Help us revive Australia's floral emblem
You can’t get more Australian the ‘Green & Gold’; a colour-scheme inspired by the glorious flower that is our national emblem – the Golden Wattle.
But did you know that the Golden Wattle didn’t officially become our National Floral Emblem until 1988, thanks to the efforts of Hazel Hawke?
Acacia Pycnantha in all its green & gold glory. Photo – Mauro Rodregues / Shutterstock.com
A symbol of our nation
The Golden Wattle, Acacia pycnantha, has been an Australian symbol since Federation in 1901, and was officially included in the Australian Coat of Arms soon after. Sprigs were included with letters, knitted socks and cakes sent by loved ones to WW1 soldiers in Gallipoli and on the Western Front to remind them of home. In recent years, its influence has grown as a more significant emblem of 'remembrance and mourning', being worn by politicians and families at the recent MH17 commemoration events. Many awards also display the golden wattle, including the emblem of the Order of Australia. The Australian Institute of Horticulture's highest recognition is the Golden Wattle.
A stamp depicting our floral emblem. Photo – Boris15 / Shutterstock.com]
In 1988 – our Bicentenary year – the Golden Wattle was finally bestowed the official honour of becoming our National Floral Emblem. It is said that when Hazel Hawke discovered in 1987 that we didn't have an official flower, she nudged her husband, the then Prime Minister Bob Hawke, urging him to upgrade the wattle’s status.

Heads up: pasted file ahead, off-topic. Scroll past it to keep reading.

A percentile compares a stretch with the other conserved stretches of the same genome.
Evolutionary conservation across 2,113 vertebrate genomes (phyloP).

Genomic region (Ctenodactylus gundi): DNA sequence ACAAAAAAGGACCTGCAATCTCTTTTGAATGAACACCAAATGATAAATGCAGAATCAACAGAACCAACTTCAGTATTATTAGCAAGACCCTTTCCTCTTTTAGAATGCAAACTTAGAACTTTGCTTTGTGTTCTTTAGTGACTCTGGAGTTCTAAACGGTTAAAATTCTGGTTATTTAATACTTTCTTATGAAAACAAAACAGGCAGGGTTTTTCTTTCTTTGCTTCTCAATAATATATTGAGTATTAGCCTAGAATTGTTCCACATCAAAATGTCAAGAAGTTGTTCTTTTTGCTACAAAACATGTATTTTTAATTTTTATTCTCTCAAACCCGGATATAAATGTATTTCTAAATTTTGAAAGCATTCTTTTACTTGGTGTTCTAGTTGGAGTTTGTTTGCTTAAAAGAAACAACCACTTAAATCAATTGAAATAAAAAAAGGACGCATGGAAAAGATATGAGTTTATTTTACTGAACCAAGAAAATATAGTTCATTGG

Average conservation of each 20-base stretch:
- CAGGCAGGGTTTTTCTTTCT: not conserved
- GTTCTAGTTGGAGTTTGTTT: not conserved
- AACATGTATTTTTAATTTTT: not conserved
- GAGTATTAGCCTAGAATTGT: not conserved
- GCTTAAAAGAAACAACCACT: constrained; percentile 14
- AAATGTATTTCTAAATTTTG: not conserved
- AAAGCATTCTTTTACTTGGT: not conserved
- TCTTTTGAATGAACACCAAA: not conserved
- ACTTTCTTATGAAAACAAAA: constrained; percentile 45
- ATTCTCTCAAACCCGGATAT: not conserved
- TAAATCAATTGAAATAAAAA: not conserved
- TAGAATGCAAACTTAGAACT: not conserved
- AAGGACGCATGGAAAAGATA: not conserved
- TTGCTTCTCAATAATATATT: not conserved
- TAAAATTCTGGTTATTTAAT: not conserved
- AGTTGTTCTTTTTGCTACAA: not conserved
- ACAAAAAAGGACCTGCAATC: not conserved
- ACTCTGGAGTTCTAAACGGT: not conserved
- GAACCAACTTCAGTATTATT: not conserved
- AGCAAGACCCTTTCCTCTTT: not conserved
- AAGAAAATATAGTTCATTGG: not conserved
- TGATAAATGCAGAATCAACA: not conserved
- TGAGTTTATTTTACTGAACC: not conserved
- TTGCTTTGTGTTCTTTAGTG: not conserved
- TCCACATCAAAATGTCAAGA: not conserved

So why this species of wattle?
The Golden Wattle is endemic to more states than most wattles. It's truly a grand wattle with generous heads of golden puffball flowers and long, lance-shaped leaves produced on a small, 3-4m open vase-shaped tree. It also possesses an evocative 'wattle' scent that country-folk and lucky gardeners who grow it identify.
Erupting into flower all through the outback right now.
Celebrating our floral emblem
National Wattle Day is celebrated on 1 September, however this was not always the case. It was originally celebrated on 1 August in colonial NSW, when most wattles bloom, only to be out voted by southern states in 1913 but not gazetted until 1992.
Despite it’s significance, sadly the Golden Wattle is not very often planted in school grounds or private gardens when Wattle Day comes around.
Why not buck the trend, and revive our floral emblem by planting a seedling Golden Wattle if you can find one.
About this articleDate: 19 August 2015 Author: Graham Ross
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